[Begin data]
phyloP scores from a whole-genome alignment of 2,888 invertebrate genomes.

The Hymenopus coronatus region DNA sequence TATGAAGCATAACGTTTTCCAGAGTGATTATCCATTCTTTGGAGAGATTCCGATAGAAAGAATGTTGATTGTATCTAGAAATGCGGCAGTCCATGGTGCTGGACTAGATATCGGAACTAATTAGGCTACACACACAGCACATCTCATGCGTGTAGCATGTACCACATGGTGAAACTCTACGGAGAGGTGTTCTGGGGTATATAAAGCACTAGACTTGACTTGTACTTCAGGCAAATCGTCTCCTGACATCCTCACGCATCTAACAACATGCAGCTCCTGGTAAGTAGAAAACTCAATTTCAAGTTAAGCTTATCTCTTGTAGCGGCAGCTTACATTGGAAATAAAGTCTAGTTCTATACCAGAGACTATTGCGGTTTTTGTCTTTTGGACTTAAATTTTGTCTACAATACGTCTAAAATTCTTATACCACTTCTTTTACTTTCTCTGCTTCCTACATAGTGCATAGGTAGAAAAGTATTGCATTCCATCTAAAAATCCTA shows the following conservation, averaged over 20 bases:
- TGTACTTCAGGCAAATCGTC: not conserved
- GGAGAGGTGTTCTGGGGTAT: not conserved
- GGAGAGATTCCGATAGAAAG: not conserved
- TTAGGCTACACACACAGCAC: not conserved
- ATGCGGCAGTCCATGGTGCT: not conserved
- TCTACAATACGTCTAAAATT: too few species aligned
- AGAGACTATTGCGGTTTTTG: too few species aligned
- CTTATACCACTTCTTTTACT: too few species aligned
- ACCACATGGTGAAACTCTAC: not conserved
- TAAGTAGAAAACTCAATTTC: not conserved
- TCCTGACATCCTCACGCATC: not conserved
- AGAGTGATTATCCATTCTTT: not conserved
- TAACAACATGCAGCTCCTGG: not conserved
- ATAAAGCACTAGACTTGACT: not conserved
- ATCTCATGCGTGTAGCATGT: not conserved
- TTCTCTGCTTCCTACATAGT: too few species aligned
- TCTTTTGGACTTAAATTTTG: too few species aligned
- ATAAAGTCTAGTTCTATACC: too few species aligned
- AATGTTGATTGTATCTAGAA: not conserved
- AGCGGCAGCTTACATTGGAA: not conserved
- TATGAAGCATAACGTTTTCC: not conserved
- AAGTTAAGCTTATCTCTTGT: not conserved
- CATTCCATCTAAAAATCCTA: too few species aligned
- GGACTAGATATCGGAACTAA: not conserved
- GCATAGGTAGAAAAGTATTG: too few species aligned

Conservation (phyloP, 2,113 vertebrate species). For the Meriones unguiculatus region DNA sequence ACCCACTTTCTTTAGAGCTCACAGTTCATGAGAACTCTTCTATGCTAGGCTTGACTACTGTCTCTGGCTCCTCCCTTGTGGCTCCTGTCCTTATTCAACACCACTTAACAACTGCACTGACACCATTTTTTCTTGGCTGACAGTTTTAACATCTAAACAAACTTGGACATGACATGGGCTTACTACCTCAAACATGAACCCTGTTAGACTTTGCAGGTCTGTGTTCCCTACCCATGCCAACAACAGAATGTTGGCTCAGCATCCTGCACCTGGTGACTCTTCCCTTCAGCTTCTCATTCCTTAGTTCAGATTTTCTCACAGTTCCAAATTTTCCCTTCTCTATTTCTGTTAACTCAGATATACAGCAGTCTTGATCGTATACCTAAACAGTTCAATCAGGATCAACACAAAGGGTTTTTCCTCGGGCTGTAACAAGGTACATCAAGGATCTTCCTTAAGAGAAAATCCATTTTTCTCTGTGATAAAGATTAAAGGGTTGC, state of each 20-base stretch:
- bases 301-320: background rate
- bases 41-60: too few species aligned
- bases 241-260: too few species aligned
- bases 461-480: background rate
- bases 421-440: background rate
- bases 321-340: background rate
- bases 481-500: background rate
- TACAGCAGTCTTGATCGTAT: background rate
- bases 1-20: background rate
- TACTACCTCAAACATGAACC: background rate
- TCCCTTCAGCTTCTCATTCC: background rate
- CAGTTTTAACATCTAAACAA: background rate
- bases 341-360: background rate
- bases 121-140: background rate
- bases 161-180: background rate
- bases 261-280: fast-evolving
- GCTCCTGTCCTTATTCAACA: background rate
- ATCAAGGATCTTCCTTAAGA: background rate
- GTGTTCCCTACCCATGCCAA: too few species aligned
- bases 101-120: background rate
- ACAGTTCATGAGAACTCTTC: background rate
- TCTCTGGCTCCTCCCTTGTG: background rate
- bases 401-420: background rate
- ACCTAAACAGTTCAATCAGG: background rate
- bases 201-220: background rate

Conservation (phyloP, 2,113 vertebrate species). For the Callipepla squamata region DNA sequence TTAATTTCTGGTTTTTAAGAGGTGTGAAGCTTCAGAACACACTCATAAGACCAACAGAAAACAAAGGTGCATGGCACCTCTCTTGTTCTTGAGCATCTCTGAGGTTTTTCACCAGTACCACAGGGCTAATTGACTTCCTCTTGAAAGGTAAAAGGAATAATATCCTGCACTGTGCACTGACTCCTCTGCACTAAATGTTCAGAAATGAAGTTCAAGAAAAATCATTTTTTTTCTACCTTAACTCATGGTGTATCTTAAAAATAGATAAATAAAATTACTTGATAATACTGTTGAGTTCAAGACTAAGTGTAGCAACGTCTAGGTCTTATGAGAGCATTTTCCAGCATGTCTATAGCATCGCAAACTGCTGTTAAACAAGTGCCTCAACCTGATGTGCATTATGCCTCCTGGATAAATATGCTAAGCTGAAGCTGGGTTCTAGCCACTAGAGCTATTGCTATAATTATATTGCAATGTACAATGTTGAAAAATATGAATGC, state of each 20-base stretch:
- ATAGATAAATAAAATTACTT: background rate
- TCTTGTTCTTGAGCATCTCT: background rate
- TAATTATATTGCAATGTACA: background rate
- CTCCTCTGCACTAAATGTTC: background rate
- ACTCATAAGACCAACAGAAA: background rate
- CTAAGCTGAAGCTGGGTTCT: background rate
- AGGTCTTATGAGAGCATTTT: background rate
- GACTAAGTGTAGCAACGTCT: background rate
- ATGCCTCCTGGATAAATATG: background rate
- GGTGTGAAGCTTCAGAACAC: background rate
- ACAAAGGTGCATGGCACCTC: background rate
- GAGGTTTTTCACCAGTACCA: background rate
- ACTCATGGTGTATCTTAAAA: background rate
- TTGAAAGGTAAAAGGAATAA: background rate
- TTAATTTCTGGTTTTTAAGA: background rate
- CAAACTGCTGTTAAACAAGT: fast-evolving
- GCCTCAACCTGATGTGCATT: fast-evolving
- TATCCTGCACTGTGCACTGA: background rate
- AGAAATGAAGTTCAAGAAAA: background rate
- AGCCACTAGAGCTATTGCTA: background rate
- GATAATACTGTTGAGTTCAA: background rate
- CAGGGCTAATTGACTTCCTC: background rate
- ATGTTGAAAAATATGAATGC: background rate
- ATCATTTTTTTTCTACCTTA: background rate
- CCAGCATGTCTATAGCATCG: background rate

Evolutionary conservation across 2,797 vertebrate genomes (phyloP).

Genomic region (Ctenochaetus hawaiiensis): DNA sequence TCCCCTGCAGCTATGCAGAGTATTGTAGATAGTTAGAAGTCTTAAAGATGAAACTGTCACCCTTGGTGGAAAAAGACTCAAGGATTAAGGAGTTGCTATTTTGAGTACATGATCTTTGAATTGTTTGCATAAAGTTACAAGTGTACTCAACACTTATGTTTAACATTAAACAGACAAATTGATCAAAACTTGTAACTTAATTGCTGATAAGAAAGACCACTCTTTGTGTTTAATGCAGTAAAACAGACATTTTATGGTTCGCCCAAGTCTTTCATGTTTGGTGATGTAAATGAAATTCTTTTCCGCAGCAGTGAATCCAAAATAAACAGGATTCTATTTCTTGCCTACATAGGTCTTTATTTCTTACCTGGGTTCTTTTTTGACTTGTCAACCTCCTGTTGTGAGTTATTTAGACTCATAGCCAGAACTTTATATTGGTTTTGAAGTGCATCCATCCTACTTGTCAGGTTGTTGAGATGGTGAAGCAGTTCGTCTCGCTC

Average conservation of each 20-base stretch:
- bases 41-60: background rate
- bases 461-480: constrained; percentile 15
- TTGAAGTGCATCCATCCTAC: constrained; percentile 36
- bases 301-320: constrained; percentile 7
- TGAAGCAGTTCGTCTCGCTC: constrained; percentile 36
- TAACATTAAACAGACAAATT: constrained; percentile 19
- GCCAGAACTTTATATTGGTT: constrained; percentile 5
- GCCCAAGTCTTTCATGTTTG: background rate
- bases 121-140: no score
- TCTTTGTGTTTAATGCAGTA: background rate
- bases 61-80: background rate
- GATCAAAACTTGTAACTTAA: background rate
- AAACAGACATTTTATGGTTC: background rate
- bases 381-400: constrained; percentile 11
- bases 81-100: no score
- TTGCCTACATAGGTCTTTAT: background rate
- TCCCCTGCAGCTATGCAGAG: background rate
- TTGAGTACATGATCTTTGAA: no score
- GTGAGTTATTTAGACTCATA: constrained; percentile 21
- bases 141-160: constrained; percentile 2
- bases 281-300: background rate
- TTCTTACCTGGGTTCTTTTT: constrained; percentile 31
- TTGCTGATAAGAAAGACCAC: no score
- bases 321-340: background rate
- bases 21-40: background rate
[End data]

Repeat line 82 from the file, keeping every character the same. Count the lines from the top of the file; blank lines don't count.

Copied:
Average conservation of each 20-base stretch: